A proud Charlie Brauser and the 1965-1966 Acorns. Although this was a breakthrough year
in terms of wins, a heartbreak would be waiting.

The Acorns’ 1965 – 66 season began with a bang and then a near disaster. Oakland City quickly won their first three games, and with these victories under their belt, traveled across Gibson County to play arch rival Princeton. Many Oakland City fans were looking forward to beating the Tigers and avenging the last year’s regular season loss and the sectional title defeat. And for once, Oakland City was considered the favorite in the contest.

The game was a barnburner, with the Acorns ahead most of the first three quarters. Many Oakland City fans leapt to their feet with every Acorn basket. Temperatures only went higher in the packed gym when Princeton fought its way back, pulling within five points at the end of the third quarter. In the last quarter, Princeton’s full court press led to some Oakland City errors, and at the 3:19 mark, Princeton took the lead with a score of 61 – 60. Now both groups of fans were threatening to blow the roof off the gym with their thunderous shouting. Princeton kept the lead until the end of the game, which tallied at 72 – 67, despite Larry Harris’ 30 points. That night, however, would bring Oakland City something much worse than a stinging defeat.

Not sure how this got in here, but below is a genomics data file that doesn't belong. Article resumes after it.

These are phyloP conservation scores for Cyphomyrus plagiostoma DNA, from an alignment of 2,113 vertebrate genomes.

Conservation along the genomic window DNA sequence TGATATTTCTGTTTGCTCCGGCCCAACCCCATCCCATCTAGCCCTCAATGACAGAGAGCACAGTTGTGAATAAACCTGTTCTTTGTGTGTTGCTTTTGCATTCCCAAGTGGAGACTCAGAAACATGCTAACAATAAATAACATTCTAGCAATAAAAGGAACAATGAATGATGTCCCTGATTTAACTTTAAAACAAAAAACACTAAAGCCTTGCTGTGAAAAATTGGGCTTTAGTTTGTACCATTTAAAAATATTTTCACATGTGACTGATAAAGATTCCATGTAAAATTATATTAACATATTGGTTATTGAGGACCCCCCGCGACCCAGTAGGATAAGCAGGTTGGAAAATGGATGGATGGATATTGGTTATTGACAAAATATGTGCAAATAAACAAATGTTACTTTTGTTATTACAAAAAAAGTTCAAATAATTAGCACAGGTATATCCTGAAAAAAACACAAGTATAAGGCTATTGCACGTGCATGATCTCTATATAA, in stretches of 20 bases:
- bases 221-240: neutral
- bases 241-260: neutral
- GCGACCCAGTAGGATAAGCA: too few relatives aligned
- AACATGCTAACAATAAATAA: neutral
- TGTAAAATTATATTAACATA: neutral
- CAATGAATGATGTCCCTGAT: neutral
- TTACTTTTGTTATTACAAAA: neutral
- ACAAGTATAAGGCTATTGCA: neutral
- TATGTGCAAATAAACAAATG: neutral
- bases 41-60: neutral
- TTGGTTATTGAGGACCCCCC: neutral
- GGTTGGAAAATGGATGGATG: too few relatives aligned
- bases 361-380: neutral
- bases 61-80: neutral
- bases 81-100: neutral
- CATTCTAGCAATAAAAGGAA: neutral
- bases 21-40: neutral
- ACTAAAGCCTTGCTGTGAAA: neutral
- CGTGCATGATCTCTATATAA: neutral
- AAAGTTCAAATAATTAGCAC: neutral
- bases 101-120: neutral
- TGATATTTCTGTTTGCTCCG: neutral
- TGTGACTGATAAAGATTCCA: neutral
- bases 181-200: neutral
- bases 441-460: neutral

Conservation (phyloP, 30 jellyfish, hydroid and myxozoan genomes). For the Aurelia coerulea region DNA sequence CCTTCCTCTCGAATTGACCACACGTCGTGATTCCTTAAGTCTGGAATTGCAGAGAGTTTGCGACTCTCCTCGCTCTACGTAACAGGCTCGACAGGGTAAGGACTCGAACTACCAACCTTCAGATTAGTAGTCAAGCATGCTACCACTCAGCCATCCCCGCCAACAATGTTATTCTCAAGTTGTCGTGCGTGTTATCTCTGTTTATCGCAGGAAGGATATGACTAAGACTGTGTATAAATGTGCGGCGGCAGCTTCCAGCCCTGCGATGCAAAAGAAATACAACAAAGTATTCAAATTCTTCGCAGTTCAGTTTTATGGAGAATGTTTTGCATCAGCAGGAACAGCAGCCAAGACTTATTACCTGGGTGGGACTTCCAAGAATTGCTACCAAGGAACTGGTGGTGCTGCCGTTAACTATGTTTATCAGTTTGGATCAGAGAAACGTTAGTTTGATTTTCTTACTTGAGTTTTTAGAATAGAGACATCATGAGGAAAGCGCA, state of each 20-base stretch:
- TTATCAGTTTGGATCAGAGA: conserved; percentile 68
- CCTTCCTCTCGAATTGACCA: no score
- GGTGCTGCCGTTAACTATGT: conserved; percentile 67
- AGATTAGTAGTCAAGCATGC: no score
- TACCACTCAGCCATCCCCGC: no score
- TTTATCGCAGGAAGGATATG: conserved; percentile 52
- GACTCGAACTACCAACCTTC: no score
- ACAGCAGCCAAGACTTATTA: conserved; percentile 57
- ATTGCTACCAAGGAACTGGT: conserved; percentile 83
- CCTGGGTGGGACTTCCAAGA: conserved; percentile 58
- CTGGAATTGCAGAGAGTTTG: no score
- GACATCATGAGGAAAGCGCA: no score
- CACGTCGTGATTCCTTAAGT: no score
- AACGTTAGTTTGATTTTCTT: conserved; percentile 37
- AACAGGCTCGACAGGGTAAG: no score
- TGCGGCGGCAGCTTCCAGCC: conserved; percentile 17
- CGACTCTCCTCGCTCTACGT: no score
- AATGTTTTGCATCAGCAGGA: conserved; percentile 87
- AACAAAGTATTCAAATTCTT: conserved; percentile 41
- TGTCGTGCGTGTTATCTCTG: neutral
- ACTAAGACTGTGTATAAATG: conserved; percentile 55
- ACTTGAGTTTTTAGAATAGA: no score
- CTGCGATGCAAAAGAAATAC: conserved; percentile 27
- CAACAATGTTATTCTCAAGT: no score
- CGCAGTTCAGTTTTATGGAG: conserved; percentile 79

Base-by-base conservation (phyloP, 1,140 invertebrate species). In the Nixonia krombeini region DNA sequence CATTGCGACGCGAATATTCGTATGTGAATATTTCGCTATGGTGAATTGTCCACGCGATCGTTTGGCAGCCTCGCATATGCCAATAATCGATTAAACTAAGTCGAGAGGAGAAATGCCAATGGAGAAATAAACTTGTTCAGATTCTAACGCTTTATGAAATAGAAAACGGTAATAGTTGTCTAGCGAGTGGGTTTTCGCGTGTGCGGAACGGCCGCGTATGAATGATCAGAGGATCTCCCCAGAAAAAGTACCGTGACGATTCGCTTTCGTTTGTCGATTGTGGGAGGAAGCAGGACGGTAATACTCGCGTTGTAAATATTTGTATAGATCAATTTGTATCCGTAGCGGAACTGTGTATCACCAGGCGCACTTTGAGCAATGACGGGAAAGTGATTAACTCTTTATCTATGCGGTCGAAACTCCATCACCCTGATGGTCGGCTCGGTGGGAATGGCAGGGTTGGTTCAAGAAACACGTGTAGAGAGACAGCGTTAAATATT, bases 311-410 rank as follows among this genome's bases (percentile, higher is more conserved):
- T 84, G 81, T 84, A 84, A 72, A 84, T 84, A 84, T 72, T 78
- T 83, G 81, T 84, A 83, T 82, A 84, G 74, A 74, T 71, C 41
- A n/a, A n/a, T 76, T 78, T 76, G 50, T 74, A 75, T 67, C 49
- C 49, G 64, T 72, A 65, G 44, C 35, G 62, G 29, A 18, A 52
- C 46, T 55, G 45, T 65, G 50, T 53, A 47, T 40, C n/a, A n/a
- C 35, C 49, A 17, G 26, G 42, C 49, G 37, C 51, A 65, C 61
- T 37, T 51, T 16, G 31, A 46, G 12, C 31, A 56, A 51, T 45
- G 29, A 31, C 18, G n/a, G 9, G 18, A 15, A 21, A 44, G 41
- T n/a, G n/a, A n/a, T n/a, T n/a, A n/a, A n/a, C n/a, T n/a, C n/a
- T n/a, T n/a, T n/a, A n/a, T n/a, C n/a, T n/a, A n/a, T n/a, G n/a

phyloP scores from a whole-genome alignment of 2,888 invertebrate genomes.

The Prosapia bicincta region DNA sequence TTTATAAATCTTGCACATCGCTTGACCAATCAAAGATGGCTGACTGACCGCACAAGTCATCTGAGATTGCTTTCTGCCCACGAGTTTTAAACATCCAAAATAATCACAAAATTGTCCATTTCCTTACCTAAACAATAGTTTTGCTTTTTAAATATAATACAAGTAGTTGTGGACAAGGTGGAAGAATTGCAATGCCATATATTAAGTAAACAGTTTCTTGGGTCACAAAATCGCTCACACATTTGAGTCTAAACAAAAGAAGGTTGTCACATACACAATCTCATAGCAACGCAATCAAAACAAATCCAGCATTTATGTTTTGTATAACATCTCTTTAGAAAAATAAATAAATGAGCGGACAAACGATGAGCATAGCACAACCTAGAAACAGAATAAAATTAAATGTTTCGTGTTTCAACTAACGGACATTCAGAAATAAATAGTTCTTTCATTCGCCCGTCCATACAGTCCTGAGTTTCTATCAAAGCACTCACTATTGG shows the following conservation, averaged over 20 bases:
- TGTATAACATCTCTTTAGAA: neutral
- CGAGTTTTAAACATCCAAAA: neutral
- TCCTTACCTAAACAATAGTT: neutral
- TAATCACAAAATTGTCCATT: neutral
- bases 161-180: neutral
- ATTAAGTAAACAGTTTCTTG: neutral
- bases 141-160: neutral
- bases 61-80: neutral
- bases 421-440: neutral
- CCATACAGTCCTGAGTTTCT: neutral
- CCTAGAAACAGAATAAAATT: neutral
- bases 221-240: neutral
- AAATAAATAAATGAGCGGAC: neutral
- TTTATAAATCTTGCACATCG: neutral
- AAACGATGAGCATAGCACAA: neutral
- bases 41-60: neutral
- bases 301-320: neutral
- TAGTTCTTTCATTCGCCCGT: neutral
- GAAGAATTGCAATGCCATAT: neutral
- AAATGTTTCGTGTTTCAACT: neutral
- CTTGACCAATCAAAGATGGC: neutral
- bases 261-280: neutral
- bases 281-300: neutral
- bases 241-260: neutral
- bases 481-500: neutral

Throughout the contest, a few Acorns fans grew agitated, and, unfortunately, at least one adult fan made threats to the officials and was removed from the gym by police. Immediately following the game, another Oakland City adult fan hit a Princeton fan, while others made threatening remarks to Princeton school authorities. Princeton went on to file a complaint with the Indiana High School Athletic Association about these acts.

All of this horrified the vast majority of the Oakland City fans, players, and coaches. After all, the players and coaches had shown good sportsmanship and had nothing to do with the bad actions of a few fans. As Coach Brauser said later, these team members were quiet young men—honor students. Moreover, Delbert Disler, who had been principal of Oakland City High School for all of three months may have, in fact, been surprised that he would be held responsible for these adult fans who stepped over the line.